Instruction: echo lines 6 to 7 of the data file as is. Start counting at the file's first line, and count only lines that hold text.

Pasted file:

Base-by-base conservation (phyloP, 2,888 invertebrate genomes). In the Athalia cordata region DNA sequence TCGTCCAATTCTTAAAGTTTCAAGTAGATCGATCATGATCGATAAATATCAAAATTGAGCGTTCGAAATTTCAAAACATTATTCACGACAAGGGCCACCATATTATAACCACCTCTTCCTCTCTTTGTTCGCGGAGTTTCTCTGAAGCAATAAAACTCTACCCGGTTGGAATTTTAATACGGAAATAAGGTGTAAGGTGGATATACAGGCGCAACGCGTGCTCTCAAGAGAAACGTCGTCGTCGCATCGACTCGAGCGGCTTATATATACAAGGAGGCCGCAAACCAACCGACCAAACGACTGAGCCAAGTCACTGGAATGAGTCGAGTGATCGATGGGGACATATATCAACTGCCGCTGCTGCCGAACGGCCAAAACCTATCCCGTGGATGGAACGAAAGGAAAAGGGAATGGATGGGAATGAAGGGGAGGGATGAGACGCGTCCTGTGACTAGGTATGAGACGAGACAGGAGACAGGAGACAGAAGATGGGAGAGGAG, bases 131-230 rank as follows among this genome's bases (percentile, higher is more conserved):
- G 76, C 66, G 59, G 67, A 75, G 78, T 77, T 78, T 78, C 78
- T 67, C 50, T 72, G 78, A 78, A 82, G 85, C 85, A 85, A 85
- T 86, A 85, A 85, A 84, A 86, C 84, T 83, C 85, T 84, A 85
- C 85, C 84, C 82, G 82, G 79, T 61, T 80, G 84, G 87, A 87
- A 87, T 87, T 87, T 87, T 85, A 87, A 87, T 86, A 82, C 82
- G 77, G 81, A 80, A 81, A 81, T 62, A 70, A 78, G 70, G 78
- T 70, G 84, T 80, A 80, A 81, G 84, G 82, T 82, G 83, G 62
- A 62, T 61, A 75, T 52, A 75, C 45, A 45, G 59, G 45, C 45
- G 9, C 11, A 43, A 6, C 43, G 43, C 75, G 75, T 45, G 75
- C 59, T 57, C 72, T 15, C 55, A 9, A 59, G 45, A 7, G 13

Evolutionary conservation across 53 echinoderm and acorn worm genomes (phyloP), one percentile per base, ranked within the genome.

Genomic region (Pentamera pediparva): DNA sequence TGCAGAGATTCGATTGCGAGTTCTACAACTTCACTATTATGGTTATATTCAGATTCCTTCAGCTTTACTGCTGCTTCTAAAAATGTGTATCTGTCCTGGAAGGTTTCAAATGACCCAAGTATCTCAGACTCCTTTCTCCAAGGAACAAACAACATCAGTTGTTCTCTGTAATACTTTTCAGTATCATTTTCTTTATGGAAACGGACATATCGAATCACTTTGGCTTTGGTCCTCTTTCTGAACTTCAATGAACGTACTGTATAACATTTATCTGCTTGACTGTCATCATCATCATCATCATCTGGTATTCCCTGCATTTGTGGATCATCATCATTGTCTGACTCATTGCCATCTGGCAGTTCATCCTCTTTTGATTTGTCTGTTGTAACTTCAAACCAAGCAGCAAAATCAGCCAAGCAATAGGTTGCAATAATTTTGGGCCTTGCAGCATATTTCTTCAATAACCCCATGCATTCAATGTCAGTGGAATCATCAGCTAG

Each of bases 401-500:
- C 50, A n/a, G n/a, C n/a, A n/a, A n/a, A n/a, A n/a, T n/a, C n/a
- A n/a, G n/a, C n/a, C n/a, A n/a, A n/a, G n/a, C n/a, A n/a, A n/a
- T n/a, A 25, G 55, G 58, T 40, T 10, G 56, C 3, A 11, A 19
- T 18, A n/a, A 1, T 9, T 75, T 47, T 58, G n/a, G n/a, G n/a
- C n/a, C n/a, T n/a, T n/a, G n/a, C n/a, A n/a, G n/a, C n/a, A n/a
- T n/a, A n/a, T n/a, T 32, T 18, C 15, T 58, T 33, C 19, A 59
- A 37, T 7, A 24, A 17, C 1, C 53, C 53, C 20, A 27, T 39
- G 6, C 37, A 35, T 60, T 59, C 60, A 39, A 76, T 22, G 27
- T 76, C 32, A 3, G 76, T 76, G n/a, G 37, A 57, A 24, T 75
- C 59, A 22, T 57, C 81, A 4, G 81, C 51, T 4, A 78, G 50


- A 87, T 87, T 87, T 87, T 85, A 87, A 87, T 86, A 82, C 82
- G 77, G 81, A 80, A 81, A 81, T 62, A 70, A 78, G 70, G 78